Any discussion about solving South Africa’s challenges (or any country’s or organisation’s, for that matter) eventually comes back to the idea of leadership. Without leadership, there is no action, and without action, there is no change. To change for the better requires people to make tough choices and follow through on them. What our world in flux needs is people with the courage of their convictions, integrity and a strong work ethic.
By Andries Greyling, CEO of Curro Holdings
I believe that cultivating these traits – and thus future leaders – must begin as young as possible. As John F Kennedy said, “Leadership and learning are indispensable to each other.” As our children learn, so they become better equipped to lead. Successful leadership in today’s world is agile, which means that leaders should never stop learning.
South Africa is grappling with pressing issues that range from stubbornly high levels of unemployment, particularly in our youth (at 54.7% in the fourth quarter of 2018), to poverty, inequality and a shaky economic climate, exacerbated by recent issues like electricity supply uncertainty. To overcome these problems and build a successful future, we need a strong leadership element. I believe that teaching leadership must begin at as young an age as possible.
President Cyril Ramaphosa, in a speech at the Discovery Leadership Summit in late 2018, noted that “leadership should not be contained to one single person, but should be adopted on a multilateral level, across all sectors and industries”. Every person – including every child – can lead where they are at. Leadership is not necessarily about taking charge; it’s about stepping out of one’s comfort zone to do what is right, and for the greater good.
What good is an education that provides excellent academic results, but does not empower children to fulfil their potential and make a positive difference to the world in which they live? In today’s age, we need to focus on educating the “whole child”, considering every aspect – physical, social, emotional and cognitive.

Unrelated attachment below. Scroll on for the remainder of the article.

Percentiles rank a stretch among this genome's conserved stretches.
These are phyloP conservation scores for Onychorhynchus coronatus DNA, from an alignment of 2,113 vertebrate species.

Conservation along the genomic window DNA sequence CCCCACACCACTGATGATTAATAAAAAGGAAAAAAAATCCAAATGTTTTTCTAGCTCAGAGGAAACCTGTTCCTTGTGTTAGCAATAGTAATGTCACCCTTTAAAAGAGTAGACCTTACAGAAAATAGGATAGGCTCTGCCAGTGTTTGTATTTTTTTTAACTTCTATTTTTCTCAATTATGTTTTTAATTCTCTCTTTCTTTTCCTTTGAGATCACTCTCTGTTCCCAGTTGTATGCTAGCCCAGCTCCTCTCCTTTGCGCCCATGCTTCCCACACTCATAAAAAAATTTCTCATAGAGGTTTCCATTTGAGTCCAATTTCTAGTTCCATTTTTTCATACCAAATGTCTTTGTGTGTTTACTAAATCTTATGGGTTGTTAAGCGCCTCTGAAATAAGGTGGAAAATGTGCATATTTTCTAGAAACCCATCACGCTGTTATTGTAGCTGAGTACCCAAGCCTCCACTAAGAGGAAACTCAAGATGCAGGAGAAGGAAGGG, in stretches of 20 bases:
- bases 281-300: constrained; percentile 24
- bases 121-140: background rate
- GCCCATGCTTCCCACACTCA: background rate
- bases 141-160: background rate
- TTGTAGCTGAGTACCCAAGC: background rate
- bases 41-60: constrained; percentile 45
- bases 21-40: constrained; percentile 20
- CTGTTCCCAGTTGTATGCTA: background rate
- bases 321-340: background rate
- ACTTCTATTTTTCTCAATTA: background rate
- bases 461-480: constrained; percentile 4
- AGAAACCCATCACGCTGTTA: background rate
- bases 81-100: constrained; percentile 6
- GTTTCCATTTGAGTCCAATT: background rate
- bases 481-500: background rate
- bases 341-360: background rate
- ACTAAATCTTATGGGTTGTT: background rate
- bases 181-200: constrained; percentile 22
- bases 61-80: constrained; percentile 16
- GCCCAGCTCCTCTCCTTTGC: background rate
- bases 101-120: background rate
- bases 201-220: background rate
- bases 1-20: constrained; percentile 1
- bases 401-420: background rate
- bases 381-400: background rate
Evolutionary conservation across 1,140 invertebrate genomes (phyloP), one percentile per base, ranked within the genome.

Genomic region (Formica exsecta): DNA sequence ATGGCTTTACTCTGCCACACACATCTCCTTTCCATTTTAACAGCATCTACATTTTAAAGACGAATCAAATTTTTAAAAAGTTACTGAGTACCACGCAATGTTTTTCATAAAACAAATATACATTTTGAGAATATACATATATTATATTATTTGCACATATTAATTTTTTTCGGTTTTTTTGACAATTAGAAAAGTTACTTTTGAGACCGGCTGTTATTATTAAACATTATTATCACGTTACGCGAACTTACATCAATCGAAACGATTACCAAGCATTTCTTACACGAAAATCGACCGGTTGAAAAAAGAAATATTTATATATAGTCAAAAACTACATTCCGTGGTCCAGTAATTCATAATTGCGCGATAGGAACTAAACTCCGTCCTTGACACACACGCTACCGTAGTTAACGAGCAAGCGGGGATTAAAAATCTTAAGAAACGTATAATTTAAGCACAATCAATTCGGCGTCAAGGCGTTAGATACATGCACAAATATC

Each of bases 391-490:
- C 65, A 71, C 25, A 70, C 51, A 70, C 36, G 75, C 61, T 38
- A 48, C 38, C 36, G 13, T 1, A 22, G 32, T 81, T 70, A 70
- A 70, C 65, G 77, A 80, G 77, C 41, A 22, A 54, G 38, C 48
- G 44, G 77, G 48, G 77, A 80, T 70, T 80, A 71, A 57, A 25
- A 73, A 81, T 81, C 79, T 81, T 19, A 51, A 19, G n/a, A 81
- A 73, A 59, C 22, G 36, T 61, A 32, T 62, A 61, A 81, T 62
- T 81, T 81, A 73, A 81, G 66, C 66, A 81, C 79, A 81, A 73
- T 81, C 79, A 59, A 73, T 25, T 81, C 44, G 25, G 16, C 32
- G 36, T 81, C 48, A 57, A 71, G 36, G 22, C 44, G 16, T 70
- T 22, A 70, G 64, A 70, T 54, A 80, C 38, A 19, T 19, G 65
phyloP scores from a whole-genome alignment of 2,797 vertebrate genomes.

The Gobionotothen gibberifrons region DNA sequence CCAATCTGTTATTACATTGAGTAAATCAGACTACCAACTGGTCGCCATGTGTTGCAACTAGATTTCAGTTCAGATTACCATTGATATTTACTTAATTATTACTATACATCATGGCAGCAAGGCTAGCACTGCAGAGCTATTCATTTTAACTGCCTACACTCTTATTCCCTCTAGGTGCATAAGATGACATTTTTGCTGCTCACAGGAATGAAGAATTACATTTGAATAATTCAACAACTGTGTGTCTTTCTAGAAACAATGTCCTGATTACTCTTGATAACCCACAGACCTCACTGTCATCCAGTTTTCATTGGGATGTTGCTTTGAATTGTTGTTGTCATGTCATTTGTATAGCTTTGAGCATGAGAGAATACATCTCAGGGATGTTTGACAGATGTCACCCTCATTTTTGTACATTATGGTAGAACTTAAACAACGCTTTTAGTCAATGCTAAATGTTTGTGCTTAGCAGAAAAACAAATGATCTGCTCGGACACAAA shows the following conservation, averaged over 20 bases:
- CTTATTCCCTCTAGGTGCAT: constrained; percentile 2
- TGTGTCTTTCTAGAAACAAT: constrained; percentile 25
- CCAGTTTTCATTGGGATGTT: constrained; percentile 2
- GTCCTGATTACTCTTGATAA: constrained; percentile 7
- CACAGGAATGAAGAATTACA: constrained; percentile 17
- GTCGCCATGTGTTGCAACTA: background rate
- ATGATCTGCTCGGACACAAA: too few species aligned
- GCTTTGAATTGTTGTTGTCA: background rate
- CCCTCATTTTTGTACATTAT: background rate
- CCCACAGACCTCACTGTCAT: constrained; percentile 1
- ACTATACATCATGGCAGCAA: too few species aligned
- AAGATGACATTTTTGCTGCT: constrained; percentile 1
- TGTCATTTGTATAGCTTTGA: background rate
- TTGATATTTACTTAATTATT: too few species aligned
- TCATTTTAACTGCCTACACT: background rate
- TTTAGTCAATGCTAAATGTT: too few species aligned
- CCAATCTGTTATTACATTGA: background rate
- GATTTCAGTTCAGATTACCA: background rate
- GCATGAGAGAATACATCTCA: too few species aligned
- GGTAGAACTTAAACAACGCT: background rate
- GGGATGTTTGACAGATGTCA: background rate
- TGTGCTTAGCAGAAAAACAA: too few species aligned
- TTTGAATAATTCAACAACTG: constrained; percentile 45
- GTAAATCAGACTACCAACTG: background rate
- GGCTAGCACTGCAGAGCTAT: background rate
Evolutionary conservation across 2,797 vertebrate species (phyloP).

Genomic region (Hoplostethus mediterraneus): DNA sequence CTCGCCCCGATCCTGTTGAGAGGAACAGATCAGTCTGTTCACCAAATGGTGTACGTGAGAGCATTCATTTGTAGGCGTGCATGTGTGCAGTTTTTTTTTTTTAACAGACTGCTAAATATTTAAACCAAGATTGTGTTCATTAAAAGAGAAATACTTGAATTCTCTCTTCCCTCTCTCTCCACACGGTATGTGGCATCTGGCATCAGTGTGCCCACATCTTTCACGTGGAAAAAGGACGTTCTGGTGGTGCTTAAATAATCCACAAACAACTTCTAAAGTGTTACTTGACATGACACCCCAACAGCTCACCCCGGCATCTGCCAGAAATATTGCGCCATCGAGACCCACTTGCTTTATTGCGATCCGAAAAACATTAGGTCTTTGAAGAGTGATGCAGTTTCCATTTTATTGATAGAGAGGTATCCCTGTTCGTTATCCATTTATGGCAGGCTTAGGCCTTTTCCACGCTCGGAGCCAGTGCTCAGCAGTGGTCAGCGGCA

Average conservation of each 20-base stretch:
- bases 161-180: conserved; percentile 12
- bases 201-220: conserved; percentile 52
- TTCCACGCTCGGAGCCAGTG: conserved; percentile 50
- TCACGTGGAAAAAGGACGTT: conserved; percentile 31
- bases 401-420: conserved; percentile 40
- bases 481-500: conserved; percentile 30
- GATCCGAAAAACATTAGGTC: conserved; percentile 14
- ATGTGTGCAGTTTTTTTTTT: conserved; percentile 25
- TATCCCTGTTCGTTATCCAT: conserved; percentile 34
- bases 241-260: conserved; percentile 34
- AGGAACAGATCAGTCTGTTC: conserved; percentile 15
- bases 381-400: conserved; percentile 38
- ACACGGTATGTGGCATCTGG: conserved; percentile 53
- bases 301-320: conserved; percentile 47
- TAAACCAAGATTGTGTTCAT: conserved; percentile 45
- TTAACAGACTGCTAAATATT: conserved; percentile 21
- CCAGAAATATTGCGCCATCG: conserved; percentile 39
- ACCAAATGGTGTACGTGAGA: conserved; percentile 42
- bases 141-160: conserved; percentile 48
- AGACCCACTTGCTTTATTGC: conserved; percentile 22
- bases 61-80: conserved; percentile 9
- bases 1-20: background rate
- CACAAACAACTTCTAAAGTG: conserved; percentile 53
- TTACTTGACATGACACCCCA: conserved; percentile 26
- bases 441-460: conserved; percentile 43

Having been in the education industry for a number of years, I’ve seen that there’s a real hunger in our youth – a hunger for leadership and positive change. This is why we’ve embarked on our #Learners2Leaders campaign, to encourage our children to dare to lead. Though the campaign aims to provide our learners with the tools to learn and grow, it is ultimately up to them to step up to become leaders.
To inspire and encourage our learners to share their moments of leadership or positivity (which in turn can inspire other such actions), we’re rolling out a dare challenge in our classrooms and across our social media channels, similar to the ice-bucket challenge (which saw people dumping a bucket of iced water over their heads to raise awareness and funds for ALS).
We’re encouraging our teachers to take part too, because we want leadership to be both top-down and bottom-up in our schools. We want leadership to be a value that permeates our corridors, classrooms and halls.
But what does it mean to lead? We need to explain to our children that leadership can look different for each person. It might mean leading by tutoring a fellow learner who is struggling with a subject that you’re good at, or it could mean befriending the new child in the class, or helping to pick up litter in the street. Leading is stepping up to make a positive change.
My dream is that South Africa’s youth will be taught that they do matter, and that what they do matters.
As Magic Johnson, renowned basketball player said, “All kids need is a little help, a little hope and somebody who believes in them.” And so, in the spirit of our dare to lead challenge, we’re daring South Africa to step up to the task too, to set the right example.